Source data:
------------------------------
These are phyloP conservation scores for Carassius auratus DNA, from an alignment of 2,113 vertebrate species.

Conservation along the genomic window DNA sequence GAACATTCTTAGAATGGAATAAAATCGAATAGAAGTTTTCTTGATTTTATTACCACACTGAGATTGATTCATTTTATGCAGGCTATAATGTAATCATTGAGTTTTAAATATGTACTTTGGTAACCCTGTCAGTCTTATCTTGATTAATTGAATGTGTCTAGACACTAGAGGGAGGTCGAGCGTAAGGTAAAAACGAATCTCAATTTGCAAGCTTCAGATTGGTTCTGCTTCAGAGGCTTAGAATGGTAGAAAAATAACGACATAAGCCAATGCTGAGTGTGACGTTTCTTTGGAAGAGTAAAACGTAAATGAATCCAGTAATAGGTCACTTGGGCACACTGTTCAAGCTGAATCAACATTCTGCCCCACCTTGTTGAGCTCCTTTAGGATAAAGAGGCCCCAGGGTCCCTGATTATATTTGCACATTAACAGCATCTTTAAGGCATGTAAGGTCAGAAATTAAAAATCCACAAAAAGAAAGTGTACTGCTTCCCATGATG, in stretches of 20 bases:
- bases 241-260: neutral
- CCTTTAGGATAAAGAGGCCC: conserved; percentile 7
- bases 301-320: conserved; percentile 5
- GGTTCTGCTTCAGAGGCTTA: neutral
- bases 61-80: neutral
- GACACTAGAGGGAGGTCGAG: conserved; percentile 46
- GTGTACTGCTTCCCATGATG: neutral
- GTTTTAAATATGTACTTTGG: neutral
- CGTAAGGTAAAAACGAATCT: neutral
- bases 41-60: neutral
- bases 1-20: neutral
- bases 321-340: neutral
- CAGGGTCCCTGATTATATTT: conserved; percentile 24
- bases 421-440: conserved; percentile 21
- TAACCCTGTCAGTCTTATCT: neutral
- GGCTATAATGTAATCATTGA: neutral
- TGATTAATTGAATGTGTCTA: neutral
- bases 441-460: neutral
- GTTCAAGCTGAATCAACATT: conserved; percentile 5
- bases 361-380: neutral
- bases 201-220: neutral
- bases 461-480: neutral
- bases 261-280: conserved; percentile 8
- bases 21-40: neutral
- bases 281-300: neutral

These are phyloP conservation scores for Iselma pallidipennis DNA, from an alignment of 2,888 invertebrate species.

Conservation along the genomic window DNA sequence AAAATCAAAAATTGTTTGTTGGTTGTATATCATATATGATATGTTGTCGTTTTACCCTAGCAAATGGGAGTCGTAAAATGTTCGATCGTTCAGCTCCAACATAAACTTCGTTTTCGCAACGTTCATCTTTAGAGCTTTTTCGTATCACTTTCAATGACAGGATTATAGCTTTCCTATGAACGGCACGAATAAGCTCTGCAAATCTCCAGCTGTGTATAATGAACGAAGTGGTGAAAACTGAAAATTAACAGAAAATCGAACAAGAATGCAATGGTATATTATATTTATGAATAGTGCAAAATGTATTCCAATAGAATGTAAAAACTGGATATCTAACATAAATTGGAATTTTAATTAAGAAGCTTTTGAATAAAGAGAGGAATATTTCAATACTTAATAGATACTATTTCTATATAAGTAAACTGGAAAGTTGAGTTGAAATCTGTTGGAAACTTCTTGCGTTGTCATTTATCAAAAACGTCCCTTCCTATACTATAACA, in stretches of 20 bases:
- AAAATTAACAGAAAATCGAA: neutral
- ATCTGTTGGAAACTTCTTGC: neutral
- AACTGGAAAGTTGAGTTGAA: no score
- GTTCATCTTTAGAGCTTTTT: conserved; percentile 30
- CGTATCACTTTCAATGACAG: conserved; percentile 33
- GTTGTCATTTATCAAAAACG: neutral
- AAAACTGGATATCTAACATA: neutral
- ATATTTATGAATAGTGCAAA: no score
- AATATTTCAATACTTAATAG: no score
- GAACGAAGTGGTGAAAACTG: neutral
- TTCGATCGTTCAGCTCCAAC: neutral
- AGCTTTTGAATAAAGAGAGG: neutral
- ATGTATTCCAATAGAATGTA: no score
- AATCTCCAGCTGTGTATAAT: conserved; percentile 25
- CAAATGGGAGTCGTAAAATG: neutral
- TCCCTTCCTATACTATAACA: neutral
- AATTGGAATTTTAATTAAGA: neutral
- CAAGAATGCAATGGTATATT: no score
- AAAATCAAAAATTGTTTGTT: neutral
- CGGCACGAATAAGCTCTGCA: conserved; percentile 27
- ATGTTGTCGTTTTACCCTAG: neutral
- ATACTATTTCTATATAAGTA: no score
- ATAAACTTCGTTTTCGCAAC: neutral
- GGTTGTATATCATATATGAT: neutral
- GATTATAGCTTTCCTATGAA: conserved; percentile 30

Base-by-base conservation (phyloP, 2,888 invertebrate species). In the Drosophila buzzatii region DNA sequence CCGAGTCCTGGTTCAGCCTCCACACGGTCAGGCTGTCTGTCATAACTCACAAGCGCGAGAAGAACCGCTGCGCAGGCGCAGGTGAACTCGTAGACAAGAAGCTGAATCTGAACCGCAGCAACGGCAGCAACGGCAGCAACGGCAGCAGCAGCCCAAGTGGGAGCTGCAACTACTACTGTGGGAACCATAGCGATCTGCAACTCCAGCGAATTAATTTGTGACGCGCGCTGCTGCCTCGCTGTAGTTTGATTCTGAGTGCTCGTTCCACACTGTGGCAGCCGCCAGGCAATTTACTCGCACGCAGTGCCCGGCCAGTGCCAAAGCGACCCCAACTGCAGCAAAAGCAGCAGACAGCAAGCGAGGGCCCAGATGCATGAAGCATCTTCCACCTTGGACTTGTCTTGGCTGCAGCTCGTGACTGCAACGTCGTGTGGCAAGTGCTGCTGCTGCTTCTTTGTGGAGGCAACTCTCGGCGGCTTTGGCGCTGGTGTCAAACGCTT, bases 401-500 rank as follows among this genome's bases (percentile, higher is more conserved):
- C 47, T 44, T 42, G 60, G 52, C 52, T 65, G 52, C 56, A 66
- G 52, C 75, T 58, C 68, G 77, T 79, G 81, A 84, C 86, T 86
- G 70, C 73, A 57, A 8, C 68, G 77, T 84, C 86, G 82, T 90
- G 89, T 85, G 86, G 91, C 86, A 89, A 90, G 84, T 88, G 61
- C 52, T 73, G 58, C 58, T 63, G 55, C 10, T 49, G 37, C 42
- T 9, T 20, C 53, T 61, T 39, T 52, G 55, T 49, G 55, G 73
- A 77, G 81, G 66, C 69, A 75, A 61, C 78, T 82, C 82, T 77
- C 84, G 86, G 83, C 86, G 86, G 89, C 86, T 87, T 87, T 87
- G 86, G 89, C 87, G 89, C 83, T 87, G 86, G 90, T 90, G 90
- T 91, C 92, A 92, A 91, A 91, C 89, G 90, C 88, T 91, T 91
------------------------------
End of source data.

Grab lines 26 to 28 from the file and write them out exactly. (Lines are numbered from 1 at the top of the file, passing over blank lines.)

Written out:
- bases 21-40: neutral
- bases 281-300: neutral

These are phyloP conservation scores for Iselma pallidipennis DNA, from an alignment of 2,888 invertebrate species.